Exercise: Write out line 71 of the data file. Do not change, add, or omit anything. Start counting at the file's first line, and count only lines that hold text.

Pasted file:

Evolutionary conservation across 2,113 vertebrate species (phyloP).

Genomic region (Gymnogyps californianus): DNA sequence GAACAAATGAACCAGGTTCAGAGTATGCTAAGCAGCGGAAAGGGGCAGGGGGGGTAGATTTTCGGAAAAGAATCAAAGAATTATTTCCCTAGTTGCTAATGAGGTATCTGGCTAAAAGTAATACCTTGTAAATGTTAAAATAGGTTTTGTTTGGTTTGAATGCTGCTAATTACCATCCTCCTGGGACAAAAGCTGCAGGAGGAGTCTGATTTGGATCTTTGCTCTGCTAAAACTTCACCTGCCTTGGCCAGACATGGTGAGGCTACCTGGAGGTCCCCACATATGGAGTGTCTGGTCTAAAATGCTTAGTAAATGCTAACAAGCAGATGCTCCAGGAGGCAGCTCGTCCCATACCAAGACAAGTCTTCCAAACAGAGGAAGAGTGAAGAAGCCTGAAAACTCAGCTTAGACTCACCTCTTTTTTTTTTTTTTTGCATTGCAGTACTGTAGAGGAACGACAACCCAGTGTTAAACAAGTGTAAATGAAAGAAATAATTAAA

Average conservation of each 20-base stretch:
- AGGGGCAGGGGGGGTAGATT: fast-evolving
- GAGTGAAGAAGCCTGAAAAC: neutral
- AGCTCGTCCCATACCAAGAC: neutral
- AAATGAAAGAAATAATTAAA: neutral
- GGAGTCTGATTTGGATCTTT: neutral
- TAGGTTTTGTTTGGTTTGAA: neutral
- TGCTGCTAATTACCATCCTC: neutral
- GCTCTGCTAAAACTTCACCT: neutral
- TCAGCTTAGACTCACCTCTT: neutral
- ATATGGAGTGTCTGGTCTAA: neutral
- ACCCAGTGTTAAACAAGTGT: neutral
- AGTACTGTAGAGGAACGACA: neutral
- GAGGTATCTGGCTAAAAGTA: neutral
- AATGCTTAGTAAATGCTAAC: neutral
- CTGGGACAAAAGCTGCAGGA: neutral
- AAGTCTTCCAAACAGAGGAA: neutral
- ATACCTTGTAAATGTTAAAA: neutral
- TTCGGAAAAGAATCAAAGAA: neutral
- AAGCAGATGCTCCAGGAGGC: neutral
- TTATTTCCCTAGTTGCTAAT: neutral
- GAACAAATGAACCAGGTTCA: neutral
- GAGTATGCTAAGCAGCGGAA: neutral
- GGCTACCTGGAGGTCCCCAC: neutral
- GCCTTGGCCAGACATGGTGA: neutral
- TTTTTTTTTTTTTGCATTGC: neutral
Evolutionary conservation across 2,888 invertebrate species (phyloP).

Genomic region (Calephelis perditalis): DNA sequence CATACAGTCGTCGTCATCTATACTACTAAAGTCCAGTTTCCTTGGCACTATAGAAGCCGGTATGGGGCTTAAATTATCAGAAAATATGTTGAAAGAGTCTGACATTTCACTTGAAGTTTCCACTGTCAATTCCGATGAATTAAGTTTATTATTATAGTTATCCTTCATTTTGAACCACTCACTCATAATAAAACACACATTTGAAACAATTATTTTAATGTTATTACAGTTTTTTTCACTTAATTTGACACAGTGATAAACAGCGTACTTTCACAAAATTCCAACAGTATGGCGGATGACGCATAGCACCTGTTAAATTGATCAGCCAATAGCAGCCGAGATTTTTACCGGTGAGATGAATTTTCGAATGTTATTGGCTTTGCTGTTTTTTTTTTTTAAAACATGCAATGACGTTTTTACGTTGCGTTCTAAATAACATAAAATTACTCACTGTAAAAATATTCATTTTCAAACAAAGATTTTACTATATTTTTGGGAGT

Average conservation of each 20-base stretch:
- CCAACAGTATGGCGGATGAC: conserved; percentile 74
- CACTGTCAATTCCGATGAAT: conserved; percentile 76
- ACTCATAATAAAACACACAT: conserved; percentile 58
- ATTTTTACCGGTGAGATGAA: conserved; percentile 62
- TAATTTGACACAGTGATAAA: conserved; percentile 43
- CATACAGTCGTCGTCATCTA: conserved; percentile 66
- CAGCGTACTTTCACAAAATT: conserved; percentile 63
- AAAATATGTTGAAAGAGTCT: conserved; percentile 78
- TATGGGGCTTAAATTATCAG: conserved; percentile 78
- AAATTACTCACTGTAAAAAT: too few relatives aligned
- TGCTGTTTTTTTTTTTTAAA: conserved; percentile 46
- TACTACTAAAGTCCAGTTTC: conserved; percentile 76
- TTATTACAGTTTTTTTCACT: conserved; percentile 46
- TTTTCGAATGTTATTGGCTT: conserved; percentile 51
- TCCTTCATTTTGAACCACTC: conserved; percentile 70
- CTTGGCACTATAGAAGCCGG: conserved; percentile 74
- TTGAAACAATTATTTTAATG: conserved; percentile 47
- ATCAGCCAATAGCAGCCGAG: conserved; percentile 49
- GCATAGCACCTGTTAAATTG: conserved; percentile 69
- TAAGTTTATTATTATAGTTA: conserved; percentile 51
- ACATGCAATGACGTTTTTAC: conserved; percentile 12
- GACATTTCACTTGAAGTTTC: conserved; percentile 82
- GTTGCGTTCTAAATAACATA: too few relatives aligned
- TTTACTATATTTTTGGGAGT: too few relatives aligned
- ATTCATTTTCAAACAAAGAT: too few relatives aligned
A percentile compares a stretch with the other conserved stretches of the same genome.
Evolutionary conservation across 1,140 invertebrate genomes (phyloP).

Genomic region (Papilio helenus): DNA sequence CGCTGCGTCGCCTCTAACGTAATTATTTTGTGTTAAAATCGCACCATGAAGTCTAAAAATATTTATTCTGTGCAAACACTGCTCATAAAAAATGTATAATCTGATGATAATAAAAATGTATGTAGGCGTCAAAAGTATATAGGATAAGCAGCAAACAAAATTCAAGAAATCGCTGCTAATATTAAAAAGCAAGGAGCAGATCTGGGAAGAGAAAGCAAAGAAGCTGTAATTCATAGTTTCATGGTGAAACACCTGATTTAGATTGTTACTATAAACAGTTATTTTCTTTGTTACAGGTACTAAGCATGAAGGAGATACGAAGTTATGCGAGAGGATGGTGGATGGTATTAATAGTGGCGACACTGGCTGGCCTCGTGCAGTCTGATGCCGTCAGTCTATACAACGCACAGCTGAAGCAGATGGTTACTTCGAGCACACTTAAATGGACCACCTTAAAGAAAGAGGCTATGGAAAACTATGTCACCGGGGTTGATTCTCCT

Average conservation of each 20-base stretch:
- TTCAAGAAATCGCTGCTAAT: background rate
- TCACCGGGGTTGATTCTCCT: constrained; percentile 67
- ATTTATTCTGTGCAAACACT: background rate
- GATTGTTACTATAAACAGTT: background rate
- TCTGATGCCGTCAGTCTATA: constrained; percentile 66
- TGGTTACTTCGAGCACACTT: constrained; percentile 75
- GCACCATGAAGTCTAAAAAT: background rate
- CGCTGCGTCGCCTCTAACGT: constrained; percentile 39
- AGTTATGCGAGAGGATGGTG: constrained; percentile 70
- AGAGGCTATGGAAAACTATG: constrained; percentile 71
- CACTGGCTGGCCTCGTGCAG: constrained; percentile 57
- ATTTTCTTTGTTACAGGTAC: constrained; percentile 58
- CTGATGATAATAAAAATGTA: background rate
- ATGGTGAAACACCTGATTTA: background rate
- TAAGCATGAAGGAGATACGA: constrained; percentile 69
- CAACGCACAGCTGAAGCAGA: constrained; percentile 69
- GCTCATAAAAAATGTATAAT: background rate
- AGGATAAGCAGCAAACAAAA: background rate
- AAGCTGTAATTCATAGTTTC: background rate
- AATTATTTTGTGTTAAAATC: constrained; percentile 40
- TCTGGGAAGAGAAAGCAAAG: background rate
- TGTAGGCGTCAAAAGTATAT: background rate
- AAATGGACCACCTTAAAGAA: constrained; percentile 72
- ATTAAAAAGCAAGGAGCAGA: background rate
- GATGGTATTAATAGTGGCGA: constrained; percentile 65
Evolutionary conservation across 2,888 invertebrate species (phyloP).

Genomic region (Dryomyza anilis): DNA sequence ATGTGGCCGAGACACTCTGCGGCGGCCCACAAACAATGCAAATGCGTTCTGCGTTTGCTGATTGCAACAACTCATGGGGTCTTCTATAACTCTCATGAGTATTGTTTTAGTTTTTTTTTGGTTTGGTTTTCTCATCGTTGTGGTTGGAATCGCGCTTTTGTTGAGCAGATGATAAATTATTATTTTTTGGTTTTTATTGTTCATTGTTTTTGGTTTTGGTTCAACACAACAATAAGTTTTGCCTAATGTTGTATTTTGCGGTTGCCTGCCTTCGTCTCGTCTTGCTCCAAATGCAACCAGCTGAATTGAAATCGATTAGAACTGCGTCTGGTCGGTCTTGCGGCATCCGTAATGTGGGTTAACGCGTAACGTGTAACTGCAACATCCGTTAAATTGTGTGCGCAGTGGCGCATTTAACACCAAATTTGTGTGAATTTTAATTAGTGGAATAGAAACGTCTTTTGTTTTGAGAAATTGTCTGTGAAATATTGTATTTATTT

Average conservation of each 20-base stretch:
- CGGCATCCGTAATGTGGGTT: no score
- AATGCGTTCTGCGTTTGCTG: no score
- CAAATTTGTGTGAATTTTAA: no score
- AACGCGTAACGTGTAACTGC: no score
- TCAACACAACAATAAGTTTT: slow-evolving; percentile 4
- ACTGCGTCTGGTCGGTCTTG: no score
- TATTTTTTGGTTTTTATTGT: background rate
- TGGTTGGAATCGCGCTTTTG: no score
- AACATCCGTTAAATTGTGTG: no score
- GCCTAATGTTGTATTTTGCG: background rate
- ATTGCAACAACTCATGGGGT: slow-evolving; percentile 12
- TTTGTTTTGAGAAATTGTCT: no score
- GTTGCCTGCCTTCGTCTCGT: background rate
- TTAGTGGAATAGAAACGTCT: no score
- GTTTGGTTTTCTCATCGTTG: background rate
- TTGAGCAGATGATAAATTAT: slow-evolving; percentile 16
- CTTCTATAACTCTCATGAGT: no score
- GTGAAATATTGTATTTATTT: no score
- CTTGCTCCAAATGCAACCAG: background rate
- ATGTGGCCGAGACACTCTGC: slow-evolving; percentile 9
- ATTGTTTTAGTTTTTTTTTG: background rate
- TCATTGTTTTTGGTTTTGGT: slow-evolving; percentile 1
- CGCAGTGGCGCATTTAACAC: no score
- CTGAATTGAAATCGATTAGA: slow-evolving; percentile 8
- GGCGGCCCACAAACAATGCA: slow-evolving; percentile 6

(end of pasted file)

- CACTGGCTGGCCTCGTGCAG: constrained; percentile 57